Who benefits from Labour’s continuing ambiguity on Brexit? The country, or the party?
A few days ago Chuka Umunna put forward an amendment to the Queen’s speech with the aim of securing our place in the Single Market & Customs Union. Jeremy Corbyn instructed his MPs to abstain on the amendment though 50 MPs “defied the whip” and voted in support. There’s been much discussion about whether this was foolish, vain, badly timed or actually necessary at this stage, given that the Conservatives are widely seen to be under pressure & the Labour party is trying to hold onto a coalition of pro & anti brexit voters. Much of this discussion however has taken place from a Labour party and not a national perspective.
This blog attempts to look at the position logically from a national rather than purely Labour party view. Firstly, it’s important to lay out some basic assumptions.
There is no “cake and eat it” Brexit – There is no special deal available from the EU that does not include membership of the Single Market & Customs Union. Therefore if we do not join both of these the UK will suffer significant economic damage.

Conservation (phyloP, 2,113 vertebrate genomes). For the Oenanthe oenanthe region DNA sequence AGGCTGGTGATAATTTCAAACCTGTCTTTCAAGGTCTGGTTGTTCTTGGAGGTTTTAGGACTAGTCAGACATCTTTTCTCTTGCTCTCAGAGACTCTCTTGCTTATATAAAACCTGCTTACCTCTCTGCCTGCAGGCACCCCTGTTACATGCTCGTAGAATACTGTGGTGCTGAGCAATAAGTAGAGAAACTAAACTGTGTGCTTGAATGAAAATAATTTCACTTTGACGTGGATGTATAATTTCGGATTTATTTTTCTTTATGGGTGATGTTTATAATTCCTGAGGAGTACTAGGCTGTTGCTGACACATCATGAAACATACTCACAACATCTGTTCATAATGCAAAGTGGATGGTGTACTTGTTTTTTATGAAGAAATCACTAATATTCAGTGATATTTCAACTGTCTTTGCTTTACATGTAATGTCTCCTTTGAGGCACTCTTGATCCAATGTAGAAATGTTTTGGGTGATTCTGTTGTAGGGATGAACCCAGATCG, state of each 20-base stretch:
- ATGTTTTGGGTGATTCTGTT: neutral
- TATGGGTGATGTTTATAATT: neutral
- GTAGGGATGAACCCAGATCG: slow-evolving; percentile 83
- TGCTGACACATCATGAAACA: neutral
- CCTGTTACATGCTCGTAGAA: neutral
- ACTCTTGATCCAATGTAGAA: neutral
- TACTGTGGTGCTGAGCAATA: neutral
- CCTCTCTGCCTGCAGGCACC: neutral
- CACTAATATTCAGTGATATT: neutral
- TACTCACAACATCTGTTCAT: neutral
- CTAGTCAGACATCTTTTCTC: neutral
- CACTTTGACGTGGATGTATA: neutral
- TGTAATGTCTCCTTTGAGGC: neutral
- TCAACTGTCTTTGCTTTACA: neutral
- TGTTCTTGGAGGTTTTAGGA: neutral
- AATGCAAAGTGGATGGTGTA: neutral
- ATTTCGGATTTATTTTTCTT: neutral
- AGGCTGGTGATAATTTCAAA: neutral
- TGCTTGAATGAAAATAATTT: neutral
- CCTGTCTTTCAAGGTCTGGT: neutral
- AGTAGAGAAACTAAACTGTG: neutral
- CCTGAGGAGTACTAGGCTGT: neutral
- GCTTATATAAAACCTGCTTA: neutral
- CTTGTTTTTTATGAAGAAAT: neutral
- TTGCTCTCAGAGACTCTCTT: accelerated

Clearly the UK voted to leave & clearly immigration is an issue for the UK. There is an argument which says membership of the SM & CU means we haven’t really left. That doesn’t change the facts. At some point the UK will need to choose between prosperity & “controlling immigration”, or, alternatively, the choice will be made for them by our political class. But there is no middle ground, no “near exact benefits deal” that excludes FoM. And all parties know it. Therefore continued fudging around “the best deal” is a political device used by both major parties which actually does the UK no favours whilst it continues.
Labour’s Pro/anti brexit dualism dilemma is wholly it’s own fault – Yes Labour has brexit seats in the north and remainer seats in the south and therefore it’s played a skillful game of playing to both sides. But this was a cynical decision it took, no-one forced Labour to play both sides. Therefore, it’s ultimately up to Labour how it solves this problem because at some point it will have to disappoint 1 of these 2 groups.